On the career connections they received:

“I love how Centennial always emphasizes the importance of networking, and the connections that they help us make,” Patricia says. “All our professors are actually professionals from the industry, and they introduce us to some of the people they know as well,” Noel adds. “We have a lot of guest speakers, and a lot of them add us to LinkedIn afterwards, and we keep connected to them.”

“On one project,” he says as an example, “we had to speak to a panel of five different professional people from the industry, and I still talk to the one that mentored us, because that project gave us the opportunity to keep in contact with someone we never thought we would talk to in the first place.”

On what they’re doing at their field placements:

“I am at the Toronto Fashion Incubator, also known as TFI, which is a non-profit organization that helps young and new entrepreneurs to succeed,” Patricia says. “I love the corporate side of fashion, and it’s a great place to learn. The TFI has mentors from throughout the industry, from marketing to public relations.”

“I figured it would be a place where I would be in contact with professionals in the business in Canada,” she continues. “That’s why I chose to be there, and that’s what’s happening. I’ve been working on their marketing and PR, and especially their social media, and I’ve gotten a chance to interview all of them, and talk to people. It’s perfect, and I love it.”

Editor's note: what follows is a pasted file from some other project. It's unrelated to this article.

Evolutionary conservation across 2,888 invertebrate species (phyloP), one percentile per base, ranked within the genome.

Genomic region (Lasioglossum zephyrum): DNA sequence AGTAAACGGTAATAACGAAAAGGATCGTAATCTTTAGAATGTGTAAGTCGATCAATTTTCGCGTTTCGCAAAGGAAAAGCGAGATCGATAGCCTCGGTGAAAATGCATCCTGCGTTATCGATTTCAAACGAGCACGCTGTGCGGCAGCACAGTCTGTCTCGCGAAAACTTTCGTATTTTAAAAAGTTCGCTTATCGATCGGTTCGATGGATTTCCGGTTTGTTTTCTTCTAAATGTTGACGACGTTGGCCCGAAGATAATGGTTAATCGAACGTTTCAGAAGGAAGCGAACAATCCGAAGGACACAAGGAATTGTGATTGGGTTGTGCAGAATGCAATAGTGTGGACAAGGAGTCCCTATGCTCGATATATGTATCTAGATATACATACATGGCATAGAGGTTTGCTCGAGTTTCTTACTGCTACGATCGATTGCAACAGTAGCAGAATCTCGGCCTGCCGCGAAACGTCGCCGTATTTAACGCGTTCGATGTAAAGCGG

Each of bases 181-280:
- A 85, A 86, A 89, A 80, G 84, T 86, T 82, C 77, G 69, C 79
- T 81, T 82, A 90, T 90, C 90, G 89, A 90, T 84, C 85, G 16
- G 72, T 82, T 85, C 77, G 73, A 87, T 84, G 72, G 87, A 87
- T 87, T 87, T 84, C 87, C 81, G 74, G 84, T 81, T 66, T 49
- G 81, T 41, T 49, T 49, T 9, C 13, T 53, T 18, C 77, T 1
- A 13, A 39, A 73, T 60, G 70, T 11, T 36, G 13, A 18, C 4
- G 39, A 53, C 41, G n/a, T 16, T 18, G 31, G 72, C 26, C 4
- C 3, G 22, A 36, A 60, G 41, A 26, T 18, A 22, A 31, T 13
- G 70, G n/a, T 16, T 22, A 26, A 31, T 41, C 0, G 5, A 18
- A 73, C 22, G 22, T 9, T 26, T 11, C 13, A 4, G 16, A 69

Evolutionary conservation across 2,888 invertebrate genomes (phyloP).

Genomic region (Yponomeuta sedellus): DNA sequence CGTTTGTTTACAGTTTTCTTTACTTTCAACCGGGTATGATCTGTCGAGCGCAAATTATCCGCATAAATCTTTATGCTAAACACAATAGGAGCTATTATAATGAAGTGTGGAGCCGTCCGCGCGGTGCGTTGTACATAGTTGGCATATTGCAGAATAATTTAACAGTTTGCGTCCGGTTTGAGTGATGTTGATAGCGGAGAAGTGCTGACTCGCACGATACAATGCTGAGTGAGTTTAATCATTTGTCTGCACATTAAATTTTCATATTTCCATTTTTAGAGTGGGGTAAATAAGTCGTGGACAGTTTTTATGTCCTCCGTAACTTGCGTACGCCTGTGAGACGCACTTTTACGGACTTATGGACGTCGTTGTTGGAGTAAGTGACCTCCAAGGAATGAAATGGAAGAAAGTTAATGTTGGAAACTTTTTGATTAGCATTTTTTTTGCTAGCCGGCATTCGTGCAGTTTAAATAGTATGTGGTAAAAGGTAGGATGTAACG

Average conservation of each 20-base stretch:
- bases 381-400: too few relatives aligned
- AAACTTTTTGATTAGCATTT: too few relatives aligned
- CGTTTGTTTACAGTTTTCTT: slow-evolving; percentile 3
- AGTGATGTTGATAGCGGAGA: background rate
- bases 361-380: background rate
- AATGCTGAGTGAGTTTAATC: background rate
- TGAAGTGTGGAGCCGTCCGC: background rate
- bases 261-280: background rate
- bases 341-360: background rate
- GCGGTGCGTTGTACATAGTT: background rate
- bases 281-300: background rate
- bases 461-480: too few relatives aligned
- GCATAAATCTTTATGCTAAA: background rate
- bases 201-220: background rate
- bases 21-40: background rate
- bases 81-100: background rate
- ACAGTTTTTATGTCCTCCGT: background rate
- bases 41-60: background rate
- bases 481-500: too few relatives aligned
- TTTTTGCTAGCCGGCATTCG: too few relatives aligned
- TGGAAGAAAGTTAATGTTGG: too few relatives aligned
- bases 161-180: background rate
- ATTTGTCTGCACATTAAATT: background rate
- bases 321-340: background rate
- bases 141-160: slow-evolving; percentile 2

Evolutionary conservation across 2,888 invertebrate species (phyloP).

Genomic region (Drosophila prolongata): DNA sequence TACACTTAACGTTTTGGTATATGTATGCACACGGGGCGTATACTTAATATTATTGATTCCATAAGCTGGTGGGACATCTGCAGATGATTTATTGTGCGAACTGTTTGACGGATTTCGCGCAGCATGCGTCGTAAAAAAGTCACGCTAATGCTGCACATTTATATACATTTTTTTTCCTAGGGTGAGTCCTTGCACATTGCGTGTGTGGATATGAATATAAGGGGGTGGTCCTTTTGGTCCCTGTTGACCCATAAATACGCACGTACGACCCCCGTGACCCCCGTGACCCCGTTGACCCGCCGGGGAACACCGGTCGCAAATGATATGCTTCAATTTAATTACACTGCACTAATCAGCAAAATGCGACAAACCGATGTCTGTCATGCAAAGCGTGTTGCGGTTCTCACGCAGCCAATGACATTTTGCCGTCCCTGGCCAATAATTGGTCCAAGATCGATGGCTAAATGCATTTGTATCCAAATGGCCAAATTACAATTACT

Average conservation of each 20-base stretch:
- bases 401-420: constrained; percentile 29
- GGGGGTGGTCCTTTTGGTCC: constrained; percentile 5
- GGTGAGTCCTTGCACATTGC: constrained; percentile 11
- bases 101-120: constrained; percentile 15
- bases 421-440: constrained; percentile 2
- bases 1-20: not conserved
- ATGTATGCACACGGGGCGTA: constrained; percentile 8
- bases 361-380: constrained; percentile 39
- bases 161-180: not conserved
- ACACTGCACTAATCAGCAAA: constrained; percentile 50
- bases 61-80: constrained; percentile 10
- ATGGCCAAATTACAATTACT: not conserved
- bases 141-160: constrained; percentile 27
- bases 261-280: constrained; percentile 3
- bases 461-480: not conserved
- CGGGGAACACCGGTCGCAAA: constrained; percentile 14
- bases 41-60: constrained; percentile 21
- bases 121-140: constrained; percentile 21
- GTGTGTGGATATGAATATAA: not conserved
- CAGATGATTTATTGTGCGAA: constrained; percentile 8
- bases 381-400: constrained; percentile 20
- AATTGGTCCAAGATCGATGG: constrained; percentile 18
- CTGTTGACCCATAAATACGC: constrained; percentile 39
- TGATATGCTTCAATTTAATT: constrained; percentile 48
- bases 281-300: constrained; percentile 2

“I’m at Joe Fresh, and I work as a wholesaler and account manager,” Noel says. “This week was our marketing week,” he adds, as an example of what he’s doing, “so we had a bunch of our international buyers come in, and we had to make the showroom for them, describe all of our projects and collections, and how they would merchandise it and sell them in their stores. It was nice to see that process, because I got to work with sourcing, wholesaling, product management, and buyers. I was able to connect with and learn from everyone.”

On what they want to do after they graduate:

“I want to be a part of the revolution that I see happening,” Patricia says, “the revolution that helps and empowers women and people through fashion. I see myself working at some place that works for a cause, and helps to empower people. Be it through business or through fashion, I just want to be a part of this.”

“I was looking into being a buyer, but I got introduced to different sections of Joe Fresh,” Noel. “I think I would like to work in allocations after this program, since you’re at the centre of everything, you speak to all the teams, and keep everyone on task.”

Advice for other students taking the program:

“Do not wait for people to do things for you,” Patricia says. “Do it yourself. Don’t think that you’re coming to school and everything is going to be given to you. If you really want to maximize your experience, you have to be active, you have to do things yourself. If teachers tell you something is happening and you should engage in it, just do it, do it as much as you can.”

“Our professors want us to do well and succeed,” Noel says. “They’re always there to guide you. You need to communicate with your teachers if you have questions, because they will always answer them. They know what they’re doing, and we still don’t know what we’re doing, so if we follow their guidance, and ask them questions about the fashion business, they will help you learn, and help you learn who to talk to, and what you should be doing. That helped me a lot.”

By Anthony Geremia